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Student Spotlight | James Chow

The SJSU Lurie College of Education provides a range of grants to students to support their academic endeavors to become transformative educators, counselors, therapists, and leaders.  We spoke with SJSU Lurie College of Education Communicative Disorders and Sciences student James Chow, who received support to conduct research on alternative methods to help people with aphasia communicate with their medical providers.  Listen to James’ insights below!

“Something challenging or surprising that I’ve seen and experienced this year working with this project is just how little resources we have for adults in geriatrics with these types of communicative disorders such as like aphasia or dementia. It’s also been really neat to be able to be in the front lines in the research clinic downstairs, where these adults are experiencing the same kind of issues like, “They just took away my driver’s license, how do I combat that?” or, “I don’t know what my doctor is telling me like I want to participate in that”.   Being able to see all these real challenges that they’re having makes me want to pursue this further.”

Can you introduce yourselves to our listeners?
My name is James Chow. I’m a first year graduate student studying Speech Language Pathology here at SJSU.
Can you provide a brief description of the research project that you are working on?  Why did you want to pursue this research project?
Me and my faculty have been interested in creating some kind of tool or some kind of modality where we can help people with aphasia communicate with medical providers.  This has been important to me because as someone who’s had a family member who has had aphasia, who’s had a stroke, they have not been able to participate in any of their medical decisions because of “lack of competency” from either the physician telling them or maybe a family member saying oh, they’re not able to make the decision for them.  In reality, aphasia is just a language disorder that’s caused by brain damage rather than intellectual impairment.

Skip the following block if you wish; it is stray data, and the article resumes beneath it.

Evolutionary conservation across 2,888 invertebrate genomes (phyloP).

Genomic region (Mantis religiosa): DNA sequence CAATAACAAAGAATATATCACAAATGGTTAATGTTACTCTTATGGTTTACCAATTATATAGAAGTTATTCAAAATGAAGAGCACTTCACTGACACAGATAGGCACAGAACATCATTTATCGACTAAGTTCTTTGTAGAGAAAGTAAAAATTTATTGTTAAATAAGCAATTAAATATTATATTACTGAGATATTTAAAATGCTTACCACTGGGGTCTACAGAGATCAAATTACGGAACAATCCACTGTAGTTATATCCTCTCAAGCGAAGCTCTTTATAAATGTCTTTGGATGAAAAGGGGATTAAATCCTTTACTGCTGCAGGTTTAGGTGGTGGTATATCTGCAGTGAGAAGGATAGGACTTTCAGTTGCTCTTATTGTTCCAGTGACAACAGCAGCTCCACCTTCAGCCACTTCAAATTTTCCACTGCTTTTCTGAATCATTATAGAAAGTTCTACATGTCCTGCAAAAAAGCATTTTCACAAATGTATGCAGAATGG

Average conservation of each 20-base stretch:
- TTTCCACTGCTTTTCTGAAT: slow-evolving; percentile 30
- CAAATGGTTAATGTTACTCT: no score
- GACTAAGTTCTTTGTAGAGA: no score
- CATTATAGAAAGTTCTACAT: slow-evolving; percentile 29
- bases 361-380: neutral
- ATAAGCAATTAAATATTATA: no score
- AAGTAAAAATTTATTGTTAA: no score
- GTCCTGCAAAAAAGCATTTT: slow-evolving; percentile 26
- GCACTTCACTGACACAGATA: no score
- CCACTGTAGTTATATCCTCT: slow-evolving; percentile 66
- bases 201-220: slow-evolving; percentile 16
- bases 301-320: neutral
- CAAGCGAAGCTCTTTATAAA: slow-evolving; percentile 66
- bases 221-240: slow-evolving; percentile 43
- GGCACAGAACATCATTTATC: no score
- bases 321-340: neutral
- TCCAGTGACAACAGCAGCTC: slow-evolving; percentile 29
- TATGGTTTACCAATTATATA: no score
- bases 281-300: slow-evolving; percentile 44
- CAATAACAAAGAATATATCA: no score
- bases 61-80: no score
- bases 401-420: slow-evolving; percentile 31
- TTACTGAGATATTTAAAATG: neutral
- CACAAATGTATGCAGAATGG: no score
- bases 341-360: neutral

What has your project consisted of thus far?  What do you have left to accomplish before the end of the school year?
So far this project has consisted of lots of literature review and becoming familiar with the current tools that are out there right now for people with aphasia.  Right now I’m focusing on three different types of tools and games that center around making a decision making atmosphere more friendly and more conversational rather than slamming you with situations like ‘what do you want to do when you are in a coma?’  So far, other than the literature reviews and becoming familiar with the other tools out there, we are constructing some interview questions for people with aphasia, as well as for their caregivers, about how we can help support them during these types of difficult decision-making processes.  Our next step is to create these interview questions and then implement them with around 10 to 15 participants.  After that, our final step is to create this toolkit or this game that will help them with decision making for legal questions or any other medical affairs.